To fight fat, scientists had to figure out how to pin down a greasy, slippery target. Researchers at Emory University and Baylor College of Medicine have identified compounds that potently activate LRH-1, a liver protein that regulates the metabolism of fat and sugar. These compounds have potential for treating diabetes, fatty liver disease and inflammatory bowel disease.
Their findings were recently published online in Journal of Medicinal Chemistry.
LRH-1 is thought to sense metabolic state by binding a still-undetermined group of greasy molecules: lipids or phospholipids. It is a nuclear receptor, a type of protein that turns on genes in response to hormones or vitamins. The challenge scientists faced was in designing drugs that fit into the same slot occupied by the lipids.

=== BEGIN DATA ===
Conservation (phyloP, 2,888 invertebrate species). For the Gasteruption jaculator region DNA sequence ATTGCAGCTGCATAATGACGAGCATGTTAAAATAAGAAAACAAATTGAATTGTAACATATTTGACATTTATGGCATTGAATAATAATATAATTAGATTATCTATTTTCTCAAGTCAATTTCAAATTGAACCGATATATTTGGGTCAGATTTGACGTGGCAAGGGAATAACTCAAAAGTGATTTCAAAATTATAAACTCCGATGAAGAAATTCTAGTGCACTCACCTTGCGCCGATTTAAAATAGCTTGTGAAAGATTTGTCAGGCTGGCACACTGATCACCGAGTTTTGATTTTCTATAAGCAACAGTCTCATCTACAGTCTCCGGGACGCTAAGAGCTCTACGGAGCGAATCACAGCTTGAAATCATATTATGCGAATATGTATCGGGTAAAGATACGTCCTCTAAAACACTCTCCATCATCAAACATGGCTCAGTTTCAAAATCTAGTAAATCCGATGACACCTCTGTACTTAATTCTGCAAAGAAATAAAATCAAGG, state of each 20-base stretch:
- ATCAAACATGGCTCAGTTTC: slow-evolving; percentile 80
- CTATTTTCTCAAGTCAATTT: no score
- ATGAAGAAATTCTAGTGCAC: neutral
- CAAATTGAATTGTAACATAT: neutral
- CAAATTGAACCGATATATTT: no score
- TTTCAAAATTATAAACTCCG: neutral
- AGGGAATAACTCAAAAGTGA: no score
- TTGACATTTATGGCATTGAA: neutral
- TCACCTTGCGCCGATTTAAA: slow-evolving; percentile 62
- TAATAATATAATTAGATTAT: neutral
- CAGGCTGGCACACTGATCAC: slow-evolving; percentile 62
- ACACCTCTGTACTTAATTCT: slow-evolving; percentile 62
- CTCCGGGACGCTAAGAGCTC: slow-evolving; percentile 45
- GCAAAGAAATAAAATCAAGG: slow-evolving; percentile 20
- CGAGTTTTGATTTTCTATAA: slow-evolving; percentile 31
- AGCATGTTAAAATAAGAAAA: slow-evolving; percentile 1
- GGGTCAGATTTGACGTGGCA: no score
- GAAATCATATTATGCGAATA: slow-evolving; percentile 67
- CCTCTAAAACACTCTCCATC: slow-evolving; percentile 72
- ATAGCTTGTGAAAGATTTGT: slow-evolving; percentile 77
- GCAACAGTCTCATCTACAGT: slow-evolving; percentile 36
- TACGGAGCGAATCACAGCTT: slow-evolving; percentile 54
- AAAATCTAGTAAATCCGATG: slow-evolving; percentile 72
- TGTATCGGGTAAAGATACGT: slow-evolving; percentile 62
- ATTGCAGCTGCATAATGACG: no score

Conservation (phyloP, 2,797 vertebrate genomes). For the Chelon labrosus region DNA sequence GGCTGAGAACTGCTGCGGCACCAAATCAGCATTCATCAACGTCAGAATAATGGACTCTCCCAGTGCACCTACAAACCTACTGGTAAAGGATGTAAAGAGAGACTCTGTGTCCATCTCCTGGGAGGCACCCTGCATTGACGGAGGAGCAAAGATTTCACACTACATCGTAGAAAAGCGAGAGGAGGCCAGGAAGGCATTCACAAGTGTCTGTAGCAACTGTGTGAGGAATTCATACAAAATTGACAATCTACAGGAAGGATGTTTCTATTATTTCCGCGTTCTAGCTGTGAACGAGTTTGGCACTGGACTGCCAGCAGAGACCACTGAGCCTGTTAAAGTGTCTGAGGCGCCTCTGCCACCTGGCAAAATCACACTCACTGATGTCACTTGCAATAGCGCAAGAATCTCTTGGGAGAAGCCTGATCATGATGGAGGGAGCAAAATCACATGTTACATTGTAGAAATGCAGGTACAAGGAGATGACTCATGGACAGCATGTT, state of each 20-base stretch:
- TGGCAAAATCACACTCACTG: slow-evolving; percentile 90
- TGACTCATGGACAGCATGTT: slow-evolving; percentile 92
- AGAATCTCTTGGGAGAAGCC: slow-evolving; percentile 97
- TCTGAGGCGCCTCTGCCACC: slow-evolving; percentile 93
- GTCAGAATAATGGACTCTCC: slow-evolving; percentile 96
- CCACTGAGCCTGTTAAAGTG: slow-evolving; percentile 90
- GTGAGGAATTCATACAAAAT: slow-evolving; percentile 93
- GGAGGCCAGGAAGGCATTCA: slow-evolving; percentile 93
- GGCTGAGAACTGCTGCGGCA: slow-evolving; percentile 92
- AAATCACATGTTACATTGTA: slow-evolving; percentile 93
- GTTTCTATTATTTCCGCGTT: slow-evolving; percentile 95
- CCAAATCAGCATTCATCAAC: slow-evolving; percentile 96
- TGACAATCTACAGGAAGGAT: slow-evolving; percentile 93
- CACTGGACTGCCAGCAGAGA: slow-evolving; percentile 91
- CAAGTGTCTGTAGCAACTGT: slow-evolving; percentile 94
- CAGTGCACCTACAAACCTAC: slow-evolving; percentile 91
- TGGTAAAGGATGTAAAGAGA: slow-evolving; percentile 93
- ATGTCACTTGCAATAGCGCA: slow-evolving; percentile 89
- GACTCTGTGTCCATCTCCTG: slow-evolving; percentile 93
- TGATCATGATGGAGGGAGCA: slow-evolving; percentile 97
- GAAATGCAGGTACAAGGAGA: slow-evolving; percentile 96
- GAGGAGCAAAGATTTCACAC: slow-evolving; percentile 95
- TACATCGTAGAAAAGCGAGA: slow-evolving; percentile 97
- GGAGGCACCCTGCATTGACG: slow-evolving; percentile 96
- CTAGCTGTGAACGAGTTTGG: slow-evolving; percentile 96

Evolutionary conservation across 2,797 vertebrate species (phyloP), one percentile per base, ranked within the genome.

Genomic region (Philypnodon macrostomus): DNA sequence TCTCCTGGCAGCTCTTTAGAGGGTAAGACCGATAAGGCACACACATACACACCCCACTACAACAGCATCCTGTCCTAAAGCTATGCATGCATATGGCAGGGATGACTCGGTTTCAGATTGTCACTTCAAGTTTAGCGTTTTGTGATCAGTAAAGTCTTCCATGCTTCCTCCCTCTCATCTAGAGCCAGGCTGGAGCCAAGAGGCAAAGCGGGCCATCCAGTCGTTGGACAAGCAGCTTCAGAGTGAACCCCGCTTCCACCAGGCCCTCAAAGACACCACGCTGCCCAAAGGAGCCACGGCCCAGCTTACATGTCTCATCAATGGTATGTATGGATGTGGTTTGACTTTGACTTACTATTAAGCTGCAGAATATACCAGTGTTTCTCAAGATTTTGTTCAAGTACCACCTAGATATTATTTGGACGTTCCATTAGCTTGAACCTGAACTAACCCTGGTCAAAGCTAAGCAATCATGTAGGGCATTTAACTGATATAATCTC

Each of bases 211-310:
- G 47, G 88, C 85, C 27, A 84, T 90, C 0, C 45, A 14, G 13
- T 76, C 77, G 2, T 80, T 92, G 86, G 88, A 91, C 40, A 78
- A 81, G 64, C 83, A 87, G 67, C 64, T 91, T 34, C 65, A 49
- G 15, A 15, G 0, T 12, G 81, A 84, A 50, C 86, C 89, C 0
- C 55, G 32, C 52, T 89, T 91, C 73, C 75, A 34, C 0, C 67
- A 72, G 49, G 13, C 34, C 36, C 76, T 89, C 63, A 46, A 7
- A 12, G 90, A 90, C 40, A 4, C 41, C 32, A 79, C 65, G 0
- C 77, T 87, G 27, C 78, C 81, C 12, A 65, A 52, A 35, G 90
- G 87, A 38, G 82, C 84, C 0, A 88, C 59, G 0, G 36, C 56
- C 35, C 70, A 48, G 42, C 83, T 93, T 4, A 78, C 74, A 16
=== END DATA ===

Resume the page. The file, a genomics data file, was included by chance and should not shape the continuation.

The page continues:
“Phospholipids are typically big, greasy molecules that are hard to deliver as drugs, since they are quickly taken apart by the digestive system,” says Eric Ortlund, PhD, associate professor of biochemistry at Emory University School of Medicine. “We designed some substitutes that don’t fall apart, and they’re highly effective – 100 times more potent that what’s been found already.”
Previous attempts to design drugs that target LRH-1 ran into trouble because of the grease. Two very similar molecules might bind LRH-1 in opposite orientations. Ortlund’s lab worked with Emory chemist Nathan Jui, PhD and his colleagues to synthesize a large number of compounds, designing a “hook” that kept them in place. Based on previous structural studies, the hook could stop potential drugs from rotating around unpredictably. Read more